Suitable employment

20. The Worker has indicated that they would like a merit review of the Insurer’s decision in relation to suitable employment. In conducting the review, I am to refer to the definition of suitable employment set out in the 1987 Act.

21.“Suitable employment” is defined in section 32A of the 1987 Act as:

  • Suitable employment, in relation to a worker, means employment in work for which the worker is currently suited:

(a) having regard to:

(i) the nature of the worker’s incapacity and the details provided in medical information including, but not limited to, any certificate of capacity supplied by the worker (under section 44B), and

(ii) the worker’s age, education, skills and work experience, and

(iii) any plan or document prepared as part of the return to work planning process, including an injury management plan under Chapter 3 of the 1998 Act, and

(iv) any occupational rehabilitation services that are being, or have been, provided to or for the worker, and
(v) such other matters as the WorkCover Guidelines may specify, and

(b) regardless of:

(i) whether the work or the employment is available, and

(ii) whether the work or the employment is of a type or nature that is generally available in the employment market, and

(iii) the nature of the worker’s pre-injury employment, and

(iv) the worker’s place of residence.

22. Nature of incapacity. The Worker does not dispute the Insurer’s finding that the nature of their incapacity was such that they were able to work 4 hours per day, 5 days per week and that is able to sit and stand for periods of 30 minutes and should avoid bending, twisting and squatting.

23. Overview of education, skills and work experience. The Worker completed their education to the equivalent of year 12 in Country A. They undertook process work in Country A before immigrating to Australia in 1993. It appears from a report prepared by the rehabilitation consultant for an occupational rehabilitation services provider dated April 2013 that the Worker did not work in paid employment between 1993 and 2007 at which time they commenced employment with their pre-injury employer. The Worker’s role with their pre-injury employer also involved process work.

24. The rehabilitation consultant indicated that the Worker had very limited English language skills and that their pre- injury employer had communicated its requirements to their through non-verbal cues. the Worker does not have a driver’s license and has not undertaken any further education since leaving high school.

25. The rehabilitation consultant’s report contains a list of transferable skills that include customer service and administrative skills. There is no connection between these skills and any of the employment that the Worker has undertaken according to the rehabilitation consultant ‘s report. The list contains skills that are so removed from activities documented for the Worker’s work roles, that I have given them very little weight.

26. The Insurer has proposed two roles as being suitable employment for the Worker, these roles are cashier and crossing supervisor.

27. Cashier. The role of a cashier is said to involve scanning of items, manual calculation of change, assisting with stocktakes, cleaning the store, merchandising and maintaining stock availability, the case of a cashier with Store A. There was no specific information as to the requirements for roles at Company A or a fruit and vegetable store.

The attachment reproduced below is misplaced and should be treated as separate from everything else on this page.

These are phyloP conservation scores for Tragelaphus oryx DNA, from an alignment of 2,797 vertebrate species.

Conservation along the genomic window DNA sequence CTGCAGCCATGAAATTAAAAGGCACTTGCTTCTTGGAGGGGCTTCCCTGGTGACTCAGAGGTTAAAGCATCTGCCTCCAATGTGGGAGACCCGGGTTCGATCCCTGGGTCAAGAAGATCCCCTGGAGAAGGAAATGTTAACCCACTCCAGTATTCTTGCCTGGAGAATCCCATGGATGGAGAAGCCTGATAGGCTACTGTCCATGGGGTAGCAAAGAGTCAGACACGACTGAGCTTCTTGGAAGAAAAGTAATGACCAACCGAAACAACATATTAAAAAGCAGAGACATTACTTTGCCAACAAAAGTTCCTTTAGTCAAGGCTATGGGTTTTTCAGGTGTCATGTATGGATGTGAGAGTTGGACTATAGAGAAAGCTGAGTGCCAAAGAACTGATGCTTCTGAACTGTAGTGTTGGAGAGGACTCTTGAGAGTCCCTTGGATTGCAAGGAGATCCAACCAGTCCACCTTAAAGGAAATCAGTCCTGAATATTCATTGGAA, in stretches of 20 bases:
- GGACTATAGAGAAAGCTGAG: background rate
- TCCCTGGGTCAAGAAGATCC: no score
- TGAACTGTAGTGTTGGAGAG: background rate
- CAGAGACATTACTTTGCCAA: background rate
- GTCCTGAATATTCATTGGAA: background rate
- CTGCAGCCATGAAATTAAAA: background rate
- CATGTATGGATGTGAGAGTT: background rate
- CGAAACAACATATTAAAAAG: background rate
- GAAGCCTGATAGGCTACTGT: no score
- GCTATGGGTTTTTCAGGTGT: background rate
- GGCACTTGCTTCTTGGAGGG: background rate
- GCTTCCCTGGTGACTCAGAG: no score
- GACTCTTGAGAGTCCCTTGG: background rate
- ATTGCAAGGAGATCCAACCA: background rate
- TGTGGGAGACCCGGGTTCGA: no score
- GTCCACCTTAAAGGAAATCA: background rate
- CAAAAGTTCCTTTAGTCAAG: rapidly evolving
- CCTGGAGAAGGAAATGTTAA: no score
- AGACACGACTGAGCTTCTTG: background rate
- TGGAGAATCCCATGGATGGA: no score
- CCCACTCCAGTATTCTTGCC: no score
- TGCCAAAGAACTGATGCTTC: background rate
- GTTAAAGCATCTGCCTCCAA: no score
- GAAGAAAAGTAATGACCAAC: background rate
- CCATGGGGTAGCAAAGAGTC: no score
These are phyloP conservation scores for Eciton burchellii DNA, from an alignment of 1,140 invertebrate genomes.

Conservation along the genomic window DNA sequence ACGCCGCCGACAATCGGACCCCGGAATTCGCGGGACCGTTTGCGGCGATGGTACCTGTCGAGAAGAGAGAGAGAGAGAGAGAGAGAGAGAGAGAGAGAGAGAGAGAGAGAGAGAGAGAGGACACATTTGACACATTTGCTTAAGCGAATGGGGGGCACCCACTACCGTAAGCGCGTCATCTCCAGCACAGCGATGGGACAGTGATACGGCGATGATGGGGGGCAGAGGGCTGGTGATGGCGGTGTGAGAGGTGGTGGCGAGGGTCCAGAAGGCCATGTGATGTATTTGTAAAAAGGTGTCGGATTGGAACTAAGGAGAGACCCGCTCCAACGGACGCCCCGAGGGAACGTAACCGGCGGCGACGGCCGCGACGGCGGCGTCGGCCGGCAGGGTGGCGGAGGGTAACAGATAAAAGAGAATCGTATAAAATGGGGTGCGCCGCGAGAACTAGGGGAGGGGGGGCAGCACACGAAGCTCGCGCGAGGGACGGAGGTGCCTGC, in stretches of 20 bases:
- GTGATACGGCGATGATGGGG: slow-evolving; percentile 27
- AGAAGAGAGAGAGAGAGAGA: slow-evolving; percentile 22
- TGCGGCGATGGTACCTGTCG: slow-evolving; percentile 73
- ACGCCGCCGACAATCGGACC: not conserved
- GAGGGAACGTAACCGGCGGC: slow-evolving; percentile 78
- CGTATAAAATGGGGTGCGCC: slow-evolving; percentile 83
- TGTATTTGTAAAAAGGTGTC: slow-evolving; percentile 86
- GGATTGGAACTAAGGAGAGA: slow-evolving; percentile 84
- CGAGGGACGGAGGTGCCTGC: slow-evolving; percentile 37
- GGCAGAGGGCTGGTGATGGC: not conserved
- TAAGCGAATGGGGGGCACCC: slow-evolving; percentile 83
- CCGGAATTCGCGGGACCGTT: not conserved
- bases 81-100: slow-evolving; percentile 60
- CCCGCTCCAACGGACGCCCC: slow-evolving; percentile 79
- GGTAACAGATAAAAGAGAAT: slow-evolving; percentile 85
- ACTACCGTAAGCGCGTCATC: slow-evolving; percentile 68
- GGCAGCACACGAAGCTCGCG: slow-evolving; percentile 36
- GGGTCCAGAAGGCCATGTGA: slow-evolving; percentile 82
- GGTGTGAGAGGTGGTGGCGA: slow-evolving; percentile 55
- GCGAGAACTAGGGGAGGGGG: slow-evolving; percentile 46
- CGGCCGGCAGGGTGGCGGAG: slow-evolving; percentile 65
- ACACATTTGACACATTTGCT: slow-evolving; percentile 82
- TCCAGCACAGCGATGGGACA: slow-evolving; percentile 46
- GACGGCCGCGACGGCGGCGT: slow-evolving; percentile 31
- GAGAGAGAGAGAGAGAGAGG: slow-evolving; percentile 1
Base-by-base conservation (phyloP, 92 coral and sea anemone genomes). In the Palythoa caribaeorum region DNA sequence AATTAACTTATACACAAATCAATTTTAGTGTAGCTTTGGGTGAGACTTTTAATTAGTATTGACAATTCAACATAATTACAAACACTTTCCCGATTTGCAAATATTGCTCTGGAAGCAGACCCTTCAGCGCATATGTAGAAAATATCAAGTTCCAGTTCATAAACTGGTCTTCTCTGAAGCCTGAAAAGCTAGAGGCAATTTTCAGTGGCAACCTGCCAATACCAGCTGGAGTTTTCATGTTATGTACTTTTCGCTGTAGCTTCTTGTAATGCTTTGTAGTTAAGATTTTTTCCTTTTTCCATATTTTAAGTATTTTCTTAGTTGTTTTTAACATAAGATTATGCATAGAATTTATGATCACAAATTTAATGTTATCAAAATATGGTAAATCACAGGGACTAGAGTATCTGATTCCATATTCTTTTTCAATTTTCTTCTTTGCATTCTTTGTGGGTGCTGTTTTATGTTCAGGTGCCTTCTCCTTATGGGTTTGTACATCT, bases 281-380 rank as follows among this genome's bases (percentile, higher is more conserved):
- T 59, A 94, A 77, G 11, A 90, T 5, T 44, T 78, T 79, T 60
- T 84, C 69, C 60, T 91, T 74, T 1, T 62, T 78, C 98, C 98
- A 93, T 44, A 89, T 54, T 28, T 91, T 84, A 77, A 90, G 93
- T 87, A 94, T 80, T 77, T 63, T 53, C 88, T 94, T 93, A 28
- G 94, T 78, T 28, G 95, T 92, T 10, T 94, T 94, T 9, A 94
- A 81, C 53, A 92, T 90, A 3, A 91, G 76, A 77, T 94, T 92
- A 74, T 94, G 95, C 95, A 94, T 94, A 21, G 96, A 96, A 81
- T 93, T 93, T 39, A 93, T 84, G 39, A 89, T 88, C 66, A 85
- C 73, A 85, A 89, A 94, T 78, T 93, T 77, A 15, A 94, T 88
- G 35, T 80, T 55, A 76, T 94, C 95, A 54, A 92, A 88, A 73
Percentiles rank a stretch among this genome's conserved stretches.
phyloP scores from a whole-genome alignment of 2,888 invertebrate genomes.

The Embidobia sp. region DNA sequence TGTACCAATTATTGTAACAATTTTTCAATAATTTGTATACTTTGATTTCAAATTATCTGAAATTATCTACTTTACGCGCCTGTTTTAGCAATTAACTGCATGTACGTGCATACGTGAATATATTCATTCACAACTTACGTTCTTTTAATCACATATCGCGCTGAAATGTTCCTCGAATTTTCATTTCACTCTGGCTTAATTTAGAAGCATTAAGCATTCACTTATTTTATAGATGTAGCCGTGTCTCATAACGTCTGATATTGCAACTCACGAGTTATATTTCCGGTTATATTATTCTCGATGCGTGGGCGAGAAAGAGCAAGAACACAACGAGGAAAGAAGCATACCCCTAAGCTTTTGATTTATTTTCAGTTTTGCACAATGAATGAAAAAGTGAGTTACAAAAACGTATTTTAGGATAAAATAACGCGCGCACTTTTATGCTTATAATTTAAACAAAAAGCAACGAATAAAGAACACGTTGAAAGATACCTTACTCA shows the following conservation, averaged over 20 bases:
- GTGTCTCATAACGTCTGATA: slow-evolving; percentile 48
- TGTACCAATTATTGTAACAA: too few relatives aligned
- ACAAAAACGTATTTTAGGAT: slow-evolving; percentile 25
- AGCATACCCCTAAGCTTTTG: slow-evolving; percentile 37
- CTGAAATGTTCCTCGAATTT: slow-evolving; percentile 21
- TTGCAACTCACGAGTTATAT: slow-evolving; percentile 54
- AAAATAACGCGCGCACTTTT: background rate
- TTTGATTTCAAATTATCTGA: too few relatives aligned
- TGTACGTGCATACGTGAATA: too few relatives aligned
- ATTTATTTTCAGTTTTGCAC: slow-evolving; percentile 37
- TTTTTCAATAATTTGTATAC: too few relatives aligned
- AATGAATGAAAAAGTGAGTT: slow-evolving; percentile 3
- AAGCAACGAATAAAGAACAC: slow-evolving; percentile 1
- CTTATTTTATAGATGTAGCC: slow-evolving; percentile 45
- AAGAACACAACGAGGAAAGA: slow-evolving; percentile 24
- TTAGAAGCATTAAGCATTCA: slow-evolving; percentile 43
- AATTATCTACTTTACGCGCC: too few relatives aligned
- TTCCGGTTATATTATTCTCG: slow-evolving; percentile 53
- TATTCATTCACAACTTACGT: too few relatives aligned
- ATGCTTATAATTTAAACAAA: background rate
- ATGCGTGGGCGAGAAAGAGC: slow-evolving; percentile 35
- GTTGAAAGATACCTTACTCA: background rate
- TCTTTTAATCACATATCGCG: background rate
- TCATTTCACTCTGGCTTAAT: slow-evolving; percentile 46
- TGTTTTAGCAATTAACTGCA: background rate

28. At the time of the work capacity decision, the Worker had no work experience as a cashier and had received no training. Two employers contacted by the rehabilitation consultant for the purpose of preparing the report indicated that they would provide on the job training, however, there is no indication that the training could be provided in language which is the only language in which the Worker is proficient.

29. There is also no information about the functional requirements of the roles. There is no information as to whether the Worker would be able to alternate between sitting and standing every 30 minutes as required in accordance with their certificates of capacity or whether ending, twisting or squatting are requirements of the role.

30. I have noted that for the role with Store A, the Worker would have been required to undertake merchandising, cleaning and stocktakes and I consider that these activities would very likely involve bending, twisting or squatting.

31. Finally, I note that there is no indication as to whether roles as a shop assistant exist for four hours per day, 5 days per week which is the Worker’s actual capacity for employment.

32. For the reasons outlined above, I am not satisfied that the role of a cashier is suitable employment for the Worker in accordance with the requirements under section 32A of the 1987 Act.

33. Crossing supervisor. The role of crossing supervisor was also found to be suitable employment for the Worker. Of three employers contacted, one employer required candidates with a driver’s license and I note that the Worker does not have such a license.

34. The remaining roles required successful applicants to undergo training with Roads and Maritime Services. No reference was made to whether the Worker would be able to undertake the training with their limited English language proficiency.

35. There is also no information as to whether the Worker would be able to alternate between sitting and standing every 30 minutes as required in accordance with their certificates of capacity.

36. Finding. The employment options identified by the Insurer for the Worker are not suitable employment in accordance with the requirements under section 32A of the 1987 Act.

Merit Review Service
Delegate of the State Insurance Regulatory Authority